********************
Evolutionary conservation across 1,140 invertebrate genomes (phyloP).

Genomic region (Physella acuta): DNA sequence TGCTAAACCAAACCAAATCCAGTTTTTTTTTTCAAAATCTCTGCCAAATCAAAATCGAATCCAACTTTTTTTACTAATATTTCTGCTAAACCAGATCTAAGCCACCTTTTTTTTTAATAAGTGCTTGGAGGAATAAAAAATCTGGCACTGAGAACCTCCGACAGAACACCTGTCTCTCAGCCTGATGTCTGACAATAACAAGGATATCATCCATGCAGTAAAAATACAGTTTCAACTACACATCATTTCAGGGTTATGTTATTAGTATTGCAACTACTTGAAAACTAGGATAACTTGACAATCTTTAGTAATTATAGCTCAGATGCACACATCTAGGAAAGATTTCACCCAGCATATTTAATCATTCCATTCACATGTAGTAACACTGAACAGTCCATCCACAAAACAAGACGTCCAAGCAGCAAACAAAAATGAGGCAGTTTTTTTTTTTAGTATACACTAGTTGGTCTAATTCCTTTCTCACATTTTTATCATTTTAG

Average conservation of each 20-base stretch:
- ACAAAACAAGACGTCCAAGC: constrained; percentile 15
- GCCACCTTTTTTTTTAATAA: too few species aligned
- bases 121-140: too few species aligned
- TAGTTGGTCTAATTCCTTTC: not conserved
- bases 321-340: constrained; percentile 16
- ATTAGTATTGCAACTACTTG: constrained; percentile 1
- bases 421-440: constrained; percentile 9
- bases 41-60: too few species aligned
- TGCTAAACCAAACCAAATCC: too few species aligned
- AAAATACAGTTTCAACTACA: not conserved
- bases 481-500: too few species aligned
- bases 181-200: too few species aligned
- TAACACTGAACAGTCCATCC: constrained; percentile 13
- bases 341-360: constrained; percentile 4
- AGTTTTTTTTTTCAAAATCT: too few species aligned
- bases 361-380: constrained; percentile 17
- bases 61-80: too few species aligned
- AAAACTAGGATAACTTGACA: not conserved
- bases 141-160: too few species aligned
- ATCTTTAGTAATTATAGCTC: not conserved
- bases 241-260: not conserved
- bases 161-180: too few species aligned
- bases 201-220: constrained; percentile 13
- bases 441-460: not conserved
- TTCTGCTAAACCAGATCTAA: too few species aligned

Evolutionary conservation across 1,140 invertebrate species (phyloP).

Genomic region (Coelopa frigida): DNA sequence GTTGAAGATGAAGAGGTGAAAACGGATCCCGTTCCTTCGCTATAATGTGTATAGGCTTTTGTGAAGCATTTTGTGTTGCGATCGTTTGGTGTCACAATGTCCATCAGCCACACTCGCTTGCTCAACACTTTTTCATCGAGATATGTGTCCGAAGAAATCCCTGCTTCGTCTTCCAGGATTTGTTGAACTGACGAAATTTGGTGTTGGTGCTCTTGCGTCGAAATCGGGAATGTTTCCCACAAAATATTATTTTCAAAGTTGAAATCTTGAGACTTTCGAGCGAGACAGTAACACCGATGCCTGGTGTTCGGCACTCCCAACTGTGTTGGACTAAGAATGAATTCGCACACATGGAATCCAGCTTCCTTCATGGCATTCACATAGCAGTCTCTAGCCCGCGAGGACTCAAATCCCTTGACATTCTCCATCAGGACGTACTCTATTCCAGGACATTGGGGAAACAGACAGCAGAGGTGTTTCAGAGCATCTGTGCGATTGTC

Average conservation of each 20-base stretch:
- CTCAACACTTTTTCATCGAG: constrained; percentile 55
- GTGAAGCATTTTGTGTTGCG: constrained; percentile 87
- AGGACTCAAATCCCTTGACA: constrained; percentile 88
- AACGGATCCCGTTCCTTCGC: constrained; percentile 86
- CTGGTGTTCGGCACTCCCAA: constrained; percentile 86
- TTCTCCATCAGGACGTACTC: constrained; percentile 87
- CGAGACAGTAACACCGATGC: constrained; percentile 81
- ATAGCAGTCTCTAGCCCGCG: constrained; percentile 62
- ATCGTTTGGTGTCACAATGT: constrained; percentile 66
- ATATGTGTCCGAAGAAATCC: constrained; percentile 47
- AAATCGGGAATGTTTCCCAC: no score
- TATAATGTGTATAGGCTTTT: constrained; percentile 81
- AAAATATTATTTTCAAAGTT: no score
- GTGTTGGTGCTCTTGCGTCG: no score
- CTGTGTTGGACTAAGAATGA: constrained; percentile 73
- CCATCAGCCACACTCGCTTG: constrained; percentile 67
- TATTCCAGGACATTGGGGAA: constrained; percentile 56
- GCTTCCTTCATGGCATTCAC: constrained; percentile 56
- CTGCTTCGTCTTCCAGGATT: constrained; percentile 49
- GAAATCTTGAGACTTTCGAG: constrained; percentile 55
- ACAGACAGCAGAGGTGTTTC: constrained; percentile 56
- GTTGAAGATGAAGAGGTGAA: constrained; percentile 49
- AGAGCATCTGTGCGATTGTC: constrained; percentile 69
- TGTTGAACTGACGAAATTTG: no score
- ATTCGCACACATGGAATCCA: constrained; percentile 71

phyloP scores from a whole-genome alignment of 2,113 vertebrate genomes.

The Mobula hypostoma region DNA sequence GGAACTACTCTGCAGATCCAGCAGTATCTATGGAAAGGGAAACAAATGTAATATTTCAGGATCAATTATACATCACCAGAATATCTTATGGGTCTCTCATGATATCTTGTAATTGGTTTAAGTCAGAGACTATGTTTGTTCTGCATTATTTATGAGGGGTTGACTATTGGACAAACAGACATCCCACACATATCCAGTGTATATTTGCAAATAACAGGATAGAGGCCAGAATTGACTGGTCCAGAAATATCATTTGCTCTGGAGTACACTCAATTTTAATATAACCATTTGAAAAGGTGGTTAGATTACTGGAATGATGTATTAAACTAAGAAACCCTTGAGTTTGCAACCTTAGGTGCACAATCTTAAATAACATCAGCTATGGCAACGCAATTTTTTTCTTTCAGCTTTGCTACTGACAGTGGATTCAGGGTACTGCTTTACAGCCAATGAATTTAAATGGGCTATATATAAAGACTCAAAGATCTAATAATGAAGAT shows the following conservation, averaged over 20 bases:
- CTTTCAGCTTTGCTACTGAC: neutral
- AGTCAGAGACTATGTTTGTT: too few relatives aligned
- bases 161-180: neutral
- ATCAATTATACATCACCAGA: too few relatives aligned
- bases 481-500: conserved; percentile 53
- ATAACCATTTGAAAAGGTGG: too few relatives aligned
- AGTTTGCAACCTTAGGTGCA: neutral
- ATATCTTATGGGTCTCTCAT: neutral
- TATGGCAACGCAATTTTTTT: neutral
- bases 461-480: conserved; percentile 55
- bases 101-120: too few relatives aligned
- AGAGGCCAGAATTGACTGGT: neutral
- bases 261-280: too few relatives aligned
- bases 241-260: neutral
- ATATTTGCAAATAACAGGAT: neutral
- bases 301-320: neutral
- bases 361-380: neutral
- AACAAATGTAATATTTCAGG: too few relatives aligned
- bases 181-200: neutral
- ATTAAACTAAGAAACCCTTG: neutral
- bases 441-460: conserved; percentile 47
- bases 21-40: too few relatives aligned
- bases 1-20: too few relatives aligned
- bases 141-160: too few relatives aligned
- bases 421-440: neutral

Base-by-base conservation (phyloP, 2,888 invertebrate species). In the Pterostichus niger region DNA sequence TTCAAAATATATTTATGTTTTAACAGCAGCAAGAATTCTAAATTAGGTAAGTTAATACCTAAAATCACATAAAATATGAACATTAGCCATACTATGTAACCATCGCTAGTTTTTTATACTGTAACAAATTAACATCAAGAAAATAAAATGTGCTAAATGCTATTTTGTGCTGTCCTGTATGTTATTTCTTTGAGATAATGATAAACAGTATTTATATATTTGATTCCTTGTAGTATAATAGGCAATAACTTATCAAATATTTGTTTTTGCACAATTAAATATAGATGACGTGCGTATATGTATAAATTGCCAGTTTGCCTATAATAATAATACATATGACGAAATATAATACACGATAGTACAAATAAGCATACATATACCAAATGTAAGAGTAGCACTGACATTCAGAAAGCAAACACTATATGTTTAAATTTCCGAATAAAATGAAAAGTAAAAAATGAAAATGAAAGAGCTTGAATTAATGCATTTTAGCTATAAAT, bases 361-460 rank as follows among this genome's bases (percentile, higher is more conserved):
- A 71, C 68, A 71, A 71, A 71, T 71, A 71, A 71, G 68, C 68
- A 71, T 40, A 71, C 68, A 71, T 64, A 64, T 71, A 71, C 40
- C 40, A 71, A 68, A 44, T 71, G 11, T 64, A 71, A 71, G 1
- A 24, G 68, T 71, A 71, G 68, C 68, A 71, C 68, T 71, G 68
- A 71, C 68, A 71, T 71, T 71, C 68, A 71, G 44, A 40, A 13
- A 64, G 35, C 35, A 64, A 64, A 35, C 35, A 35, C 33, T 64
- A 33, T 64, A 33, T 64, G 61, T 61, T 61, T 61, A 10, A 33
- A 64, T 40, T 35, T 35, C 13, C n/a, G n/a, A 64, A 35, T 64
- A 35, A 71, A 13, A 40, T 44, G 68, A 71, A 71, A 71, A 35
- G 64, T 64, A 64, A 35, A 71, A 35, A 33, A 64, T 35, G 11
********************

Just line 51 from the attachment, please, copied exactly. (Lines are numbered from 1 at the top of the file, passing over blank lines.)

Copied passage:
- GAAATCTTGAGACTTTCGAG: constrained; percentile 55